Biggest plus?  I was about 263 pounds the morning of my surgery (down from about 300 about a year before that).  Thirty two days after the surgery I weighed 229 pounds.  (These are first thing in the morning before shower weights.)  I know my scale can be off by a couple of pounds, up or down, on any given day.  But that’s about 34 pounds in thirty-two days.  And mostly I don’t feel like I’m going hungry.

So, all in all, I can’t complain.  I know I’m still in the healing and adjustment phase.  But I’m assuming I’m back in what is becoming my new “normal” routines for life.

James Richardson wrote a thoughtful piece on this in his blog.  You can find the article here.  I think it’s worth reading.

That’s “The Lead” at Episcopal Cafe.  This happened on a 95 to 21 vote (with 74 needed to approve).  If I understand correctly, this means that all churches that want to can perform civil or religious ceremonies for same-sex couples.  No church has to do this.  And it means that some individual congregations (including congregations from the Church of England) can perform such marriages, without the Church of England ever having approved them.  This is because the head of the Church of England is the Queen, and some decisions about what the church can or cannot do (like approving a new Prayer Book) are effectively decided in Parliament.  It’s really very interesting how this works.  And it changes the landscape on this question in England.

My colleague Craig Kuehn is blogging about the increase of medical bankruptcies.  He says:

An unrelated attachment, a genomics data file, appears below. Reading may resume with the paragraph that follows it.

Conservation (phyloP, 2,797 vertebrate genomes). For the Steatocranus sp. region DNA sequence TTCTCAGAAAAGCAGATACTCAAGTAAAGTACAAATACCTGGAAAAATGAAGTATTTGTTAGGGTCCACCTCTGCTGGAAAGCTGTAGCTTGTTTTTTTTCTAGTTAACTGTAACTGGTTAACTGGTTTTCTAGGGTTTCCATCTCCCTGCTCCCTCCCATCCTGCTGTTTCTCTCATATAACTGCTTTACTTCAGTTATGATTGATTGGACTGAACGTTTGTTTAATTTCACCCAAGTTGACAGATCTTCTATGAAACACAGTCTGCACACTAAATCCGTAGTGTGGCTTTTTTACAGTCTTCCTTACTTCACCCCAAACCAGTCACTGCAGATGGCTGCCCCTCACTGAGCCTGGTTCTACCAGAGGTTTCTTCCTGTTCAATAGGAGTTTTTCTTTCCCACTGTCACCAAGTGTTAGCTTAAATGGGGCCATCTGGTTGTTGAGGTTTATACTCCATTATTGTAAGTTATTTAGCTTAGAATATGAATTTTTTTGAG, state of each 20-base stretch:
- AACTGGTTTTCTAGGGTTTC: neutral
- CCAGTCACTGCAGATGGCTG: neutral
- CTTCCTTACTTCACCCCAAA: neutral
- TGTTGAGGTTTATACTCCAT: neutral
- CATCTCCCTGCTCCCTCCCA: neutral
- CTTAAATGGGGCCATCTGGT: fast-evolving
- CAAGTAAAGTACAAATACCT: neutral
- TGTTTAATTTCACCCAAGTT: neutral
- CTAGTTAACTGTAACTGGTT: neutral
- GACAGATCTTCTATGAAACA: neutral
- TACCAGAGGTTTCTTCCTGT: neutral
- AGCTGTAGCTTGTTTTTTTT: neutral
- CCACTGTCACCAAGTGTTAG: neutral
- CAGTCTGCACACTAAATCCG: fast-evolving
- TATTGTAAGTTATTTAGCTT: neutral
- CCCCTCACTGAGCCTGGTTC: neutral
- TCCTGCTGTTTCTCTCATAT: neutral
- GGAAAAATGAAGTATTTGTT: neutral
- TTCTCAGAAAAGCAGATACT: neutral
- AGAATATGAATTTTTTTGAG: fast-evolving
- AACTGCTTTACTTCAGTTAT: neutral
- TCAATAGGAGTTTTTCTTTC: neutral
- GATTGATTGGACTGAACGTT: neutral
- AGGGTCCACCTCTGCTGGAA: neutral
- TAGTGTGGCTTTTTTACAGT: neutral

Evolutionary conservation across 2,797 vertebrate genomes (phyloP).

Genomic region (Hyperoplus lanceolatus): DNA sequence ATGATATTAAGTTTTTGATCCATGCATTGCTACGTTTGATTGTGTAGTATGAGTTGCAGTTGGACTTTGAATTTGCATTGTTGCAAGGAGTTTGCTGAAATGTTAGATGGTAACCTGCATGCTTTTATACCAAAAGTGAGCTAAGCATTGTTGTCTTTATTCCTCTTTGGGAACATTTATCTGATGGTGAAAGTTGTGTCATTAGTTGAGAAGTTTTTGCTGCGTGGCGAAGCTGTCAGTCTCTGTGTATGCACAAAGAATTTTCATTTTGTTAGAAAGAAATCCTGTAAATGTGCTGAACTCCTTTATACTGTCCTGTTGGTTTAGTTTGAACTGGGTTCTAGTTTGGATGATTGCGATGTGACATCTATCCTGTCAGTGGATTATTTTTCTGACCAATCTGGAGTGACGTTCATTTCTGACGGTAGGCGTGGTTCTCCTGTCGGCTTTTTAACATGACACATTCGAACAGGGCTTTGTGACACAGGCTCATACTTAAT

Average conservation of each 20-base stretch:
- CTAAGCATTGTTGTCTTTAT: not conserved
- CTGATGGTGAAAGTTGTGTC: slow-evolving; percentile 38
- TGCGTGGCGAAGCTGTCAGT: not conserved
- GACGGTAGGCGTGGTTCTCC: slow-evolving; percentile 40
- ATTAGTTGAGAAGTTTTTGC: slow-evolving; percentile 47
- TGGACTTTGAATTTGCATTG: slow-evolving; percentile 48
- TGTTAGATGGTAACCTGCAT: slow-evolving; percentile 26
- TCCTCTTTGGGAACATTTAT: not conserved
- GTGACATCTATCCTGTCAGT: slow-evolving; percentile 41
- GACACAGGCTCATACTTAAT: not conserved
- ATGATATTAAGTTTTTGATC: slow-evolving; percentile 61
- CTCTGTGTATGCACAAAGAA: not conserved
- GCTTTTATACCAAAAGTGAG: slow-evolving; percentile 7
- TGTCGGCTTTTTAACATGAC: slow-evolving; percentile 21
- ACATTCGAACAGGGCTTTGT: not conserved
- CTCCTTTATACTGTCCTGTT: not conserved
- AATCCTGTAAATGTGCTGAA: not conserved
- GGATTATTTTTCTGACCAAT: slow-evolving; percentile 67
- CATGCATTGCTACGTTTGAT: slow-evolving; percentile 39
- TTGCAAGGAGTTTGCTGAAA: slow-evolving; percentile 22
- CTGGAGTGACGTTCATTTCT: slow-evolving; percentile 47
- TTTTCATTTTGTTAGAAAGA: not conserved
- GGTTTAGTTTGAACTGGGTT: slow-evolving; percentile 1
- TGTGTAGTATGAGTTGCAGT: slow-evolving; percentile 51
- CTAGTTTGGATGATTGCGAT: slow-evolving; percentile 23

• 62.1 percent of all bankruptcies have a medical cause.

• Most medical debtors had health insurance, were well-educated and were middle-class.

• Insolvency attributable to medical problems rose by 50 percent between 2001 and 2007.

Anyone who is a citizen of this country should be ashamed of these numbers. The richest country in the world is failing its people. And in spite of this and other evidence that health care in this country is broke, Congress dithers. Medical costs continue to skyrocket with no end in sight. This will force more and more people into bankruptcy

If this piques your interest, you can read more here.

Episcopal Relief and Development has a brief article on the earthquake in Chile.  And if you wanted to donate to their disaster relief fund for this, you can donate here.  To donate to help in Chile, donate under “disaster relief” (which is the second option).  The first option is still to donate for relief in the aftermath of the earthquake in Haiti.  Both are worthy causes.  I particularly like donating through ERD (and Heiffer International) because they are on the ground, with local people, for the long haul.  But by all means donate through your favorite charity.  What’s important is to meet the need.

I read an article from the New York Times, seemingly from a religious conservative, this past week.  And the tone was along the lines that if we could just stop fixating on sexuality, maybe conservatives and liberals in the church (in the broadest sense) could focus on real Christian ministry.  Jeremiah talked about the real sin of Sodom being their unwillingness to share what they had with those in need.  And conservatives have begun to focus, perhaps, less on their personal faith, and more on living up to the gospel.  They have been challenged from within to start doing a better job of responding to the desperate needs of the world around them in God’s name. (more…)